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Blog: It's good to talk...but it isn't always easy!

Julia

When we start working with a young person we make a promise that we will always listen to them and we will be with them every step of the way on their journey with us. That hasn’t changed, but how we do it has.

Social distancing has forced us into our homes and out of our comfort zone in hundreds of ways. How we have conversations and sustain relationships is a huge part of that. Phone calls and video calls can be awkward for anyone – conversation just isn’t as natural as it is when you’re actually with someone.

So, it’s completely understandable that trying to engage a young person on the phone for longer than three-and-a-half minutes can be a challenge that even the most accomplished chatterbox would struggle with. And it’s not about keeping young people on the phone for the sake of it; we really want to have meaningful, supportive conversations with them – that’s why we’re here.

However, if there’s one thing that this bizarre lockdown situation has taught me, it’s how to be creative. As I trawled through the internet looking for ideas on how to make a phone call fun and engaging, I came across some very simple – but very effective – games to play.

I played a great communication game that encouraged a young person, who is usually very quiet, to talk. All you need is a piece of paper and a pen. We took it in turns to think of an object and then gave instructions on how to draw it, without saying what it was. Once finished, we would guess what it was supposed to be. Sometimes the drawings were pretty accurate - other times hilariously wrong which resulted in lots of laughing. It’s a really fun game, but it also helps to illustrate the importance of good communication and how hard it can be to give clear instructions as well as how hard it is to listen. It can also show how things are easily misunderstood and misinterpreted.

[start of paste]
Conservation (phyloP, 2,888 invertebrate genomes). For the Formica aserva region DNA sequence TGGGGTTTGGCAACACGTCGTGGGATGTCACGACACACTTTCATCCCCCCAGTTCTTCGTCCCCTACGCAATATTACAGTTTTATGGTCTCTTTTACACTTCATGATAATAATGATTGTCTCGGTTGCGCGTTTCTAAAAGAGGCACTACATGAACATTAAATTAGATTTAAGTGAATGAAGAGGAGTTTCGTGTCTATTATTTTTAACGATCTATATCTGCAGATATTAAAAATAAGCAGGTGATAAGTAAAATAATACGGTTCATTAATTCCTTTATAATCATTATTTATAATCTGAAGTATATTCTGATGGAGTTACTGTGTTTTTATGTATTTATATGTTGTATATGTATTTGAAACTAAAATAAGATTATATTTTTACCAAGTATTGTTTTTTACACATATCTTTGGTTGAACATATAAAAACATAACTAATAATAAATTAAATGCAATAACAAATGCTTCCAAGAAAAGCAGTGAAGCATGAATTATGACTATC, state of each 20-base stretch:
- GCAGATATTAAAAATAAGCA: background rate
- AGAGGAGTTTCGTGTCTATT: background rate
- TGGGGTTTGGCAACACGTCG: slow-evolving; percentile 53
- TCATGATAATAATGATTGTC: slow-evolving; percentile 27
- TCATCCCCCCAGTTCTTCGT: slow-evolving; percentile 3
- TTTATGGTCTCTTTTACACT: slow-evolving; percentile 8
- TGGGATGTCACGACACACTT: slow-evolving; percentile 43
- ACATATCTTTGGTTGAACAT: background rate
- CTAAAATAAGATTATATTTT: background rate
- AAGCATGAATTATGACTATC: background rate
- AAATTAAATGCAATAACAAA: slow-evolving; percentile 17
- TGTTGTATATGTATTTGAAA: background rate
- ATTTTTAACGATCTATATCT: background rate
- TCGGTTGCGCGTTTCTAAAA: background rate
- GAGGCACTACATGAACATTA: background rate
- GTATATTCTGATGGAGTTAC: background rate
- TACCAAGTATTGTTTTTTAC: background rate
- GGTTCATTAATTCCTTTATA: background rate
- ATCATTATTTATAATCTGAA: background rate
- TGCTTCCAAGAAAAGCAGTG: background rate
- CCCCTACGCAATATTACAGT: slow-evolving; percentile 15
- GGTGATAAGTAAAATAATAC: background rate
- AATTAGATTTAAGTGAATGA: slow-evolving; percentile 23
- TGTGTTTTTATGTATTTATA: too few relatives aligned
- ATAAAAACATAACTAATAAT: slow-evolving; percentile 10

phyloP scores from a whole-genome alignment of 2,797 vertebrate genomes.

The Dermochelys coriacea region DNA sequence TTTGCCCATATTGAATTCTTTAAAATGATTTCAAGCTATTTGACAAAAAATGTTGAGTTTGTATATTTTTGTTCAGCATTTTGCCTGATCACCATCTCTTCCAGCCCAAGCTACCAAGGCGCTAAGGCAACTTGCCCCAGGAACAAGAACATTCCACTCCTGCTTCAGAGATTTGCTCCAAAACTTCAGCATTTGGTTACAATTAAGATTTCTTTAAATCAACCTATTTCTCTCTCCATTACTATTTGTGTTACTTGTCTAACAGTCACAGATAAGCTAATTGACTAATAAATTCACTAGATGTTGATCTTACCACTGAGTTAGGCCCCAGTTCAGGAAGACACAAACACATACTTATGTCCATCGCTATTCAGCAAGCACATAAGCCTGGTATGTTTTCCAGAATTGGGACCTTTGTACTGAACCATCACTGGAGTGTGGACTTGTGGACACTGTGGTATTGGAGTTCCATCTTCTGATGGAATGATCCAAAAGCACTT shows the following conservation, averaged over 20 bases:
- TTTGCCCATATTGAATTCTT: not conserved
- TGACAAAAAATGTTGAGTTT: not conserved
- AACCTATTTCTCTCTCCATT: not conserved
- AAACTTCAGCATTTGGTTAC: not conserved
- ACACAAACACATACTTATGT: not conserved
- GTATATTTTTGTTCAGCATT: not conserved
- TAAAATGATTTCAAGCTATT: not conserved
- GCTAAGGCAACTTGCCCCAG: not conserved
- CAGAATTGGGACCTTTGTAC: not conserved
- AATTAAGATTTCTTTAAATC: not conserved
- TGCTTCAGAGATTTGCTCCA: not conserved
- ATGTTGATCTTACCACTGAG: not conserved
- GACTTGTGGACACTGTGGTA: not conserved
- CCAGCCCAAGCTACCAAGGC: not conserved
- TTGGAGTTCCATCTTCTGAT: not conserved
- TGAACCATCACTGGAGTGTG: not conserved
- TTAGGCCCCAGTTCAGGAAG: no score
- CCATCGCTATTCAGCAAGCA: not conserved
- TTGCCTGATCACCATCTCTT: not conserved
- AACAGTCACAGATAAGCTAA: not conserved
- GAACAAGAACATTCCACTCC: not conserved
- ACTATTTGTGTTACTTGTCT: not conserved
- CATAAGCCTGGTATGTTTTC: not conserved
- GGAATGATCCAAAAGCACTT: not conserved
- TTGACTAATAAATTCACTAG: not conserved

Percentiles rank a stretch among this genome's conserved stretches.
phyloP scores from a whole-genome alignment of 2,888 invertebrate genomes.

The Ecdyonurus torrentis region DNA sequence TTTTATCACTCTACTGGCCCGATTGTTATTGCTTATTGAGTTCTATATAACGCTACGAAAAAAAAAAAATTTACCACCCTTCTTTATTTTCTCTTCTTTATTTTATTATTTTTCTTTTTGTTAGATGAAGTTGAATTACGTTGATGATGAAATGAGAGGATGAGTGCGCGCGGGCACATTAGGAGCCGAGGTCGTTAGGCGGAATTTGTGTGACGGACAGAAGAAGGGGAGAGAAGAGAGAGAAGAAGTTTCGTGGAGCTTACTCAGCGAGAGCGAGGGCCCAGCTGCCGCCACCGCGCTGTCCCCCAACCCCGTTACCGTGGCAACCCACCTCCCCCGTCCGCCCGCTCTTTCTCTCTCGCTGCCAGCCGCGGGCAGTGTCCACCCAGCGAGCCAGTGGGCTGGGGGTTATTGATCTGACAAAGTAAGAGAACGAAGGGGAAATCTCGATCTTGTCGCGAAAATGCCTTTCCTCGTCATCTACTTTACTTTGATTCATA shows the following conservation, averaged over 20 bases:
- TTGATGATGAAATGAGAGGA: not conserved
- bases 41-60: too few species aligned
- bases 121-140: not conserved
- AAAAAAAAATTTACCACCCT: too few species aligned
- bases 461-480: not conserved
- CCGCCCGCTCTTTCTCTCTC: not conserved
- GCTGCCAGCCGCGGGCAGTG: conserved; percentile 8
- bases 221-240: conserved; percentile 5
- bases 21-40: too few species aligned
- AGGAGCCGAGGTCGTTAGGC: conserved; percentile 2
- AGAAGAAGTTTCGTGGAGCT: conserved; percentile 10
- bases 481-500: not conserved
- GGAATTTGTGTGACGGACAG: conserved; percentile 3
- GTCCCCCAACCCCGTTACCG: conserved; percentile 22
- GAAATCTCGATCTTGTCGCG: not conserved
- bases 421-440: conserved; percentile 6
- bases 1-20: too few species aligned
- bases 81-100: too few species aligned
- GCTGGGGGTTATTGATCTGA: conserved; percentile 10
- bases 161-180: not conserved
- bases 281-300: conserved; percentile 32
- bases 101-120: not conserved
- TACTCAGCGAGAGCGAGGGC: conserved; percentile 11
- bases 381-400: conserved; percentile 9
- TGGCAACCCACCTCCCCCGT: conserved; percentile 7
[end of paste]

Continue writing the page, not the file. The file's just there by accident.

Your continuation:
One of my favourite games is Guess The Sound. I found a great website with lots of categories to choose from and short clips of different sounds. The young person chose the category and I’d play each clip. We both wrote down our answers and would see who won at the end. This is a fun game to play to develop listening skills and it really encouraged the young person to speak when we were comparing each other’s answers at the end.

Another good activity was the ‘20 questions’ game. Games like this are always good when you’re trying to get to know someone better. There are lots of example questions online but the ones I used were taken from a post I saw on Facebook. I particularly liked this set of questions as they combined light-hearted ones, such as ‘what did you last watch on TV?’ to more emotive ones, such as ‘when did you last cry?’. We both took it in turns to answer all questions and it was a really productive way to get to know each other and to build up trust.

Last, but not least, the Personality Quiz. This was perfect for a young person I’m working with who is particularly interested in peoples’ different personality types and characteristics. We both did the quiz together and compared our results afterwards. It opened up a conversation about how accurate the test was and encouraged the young person to discuss how they felt in various situations. There are lots of websites offering online personality quizzes, but my two favourites can be found here and here.

As time goes on and restrictions ease to a point when we can resume more and more face-to-face work, I’m confident that I will look back at many of these games and activities and continue to incorporate them into the ‘A Better Life’ work I do with young people in future.

But, for now, I will keep my creative thinking cap on and hopefully continue to have phone conversations that are two-way, fun and productive!

Julia, Assistant Project Worker, Aberdeen

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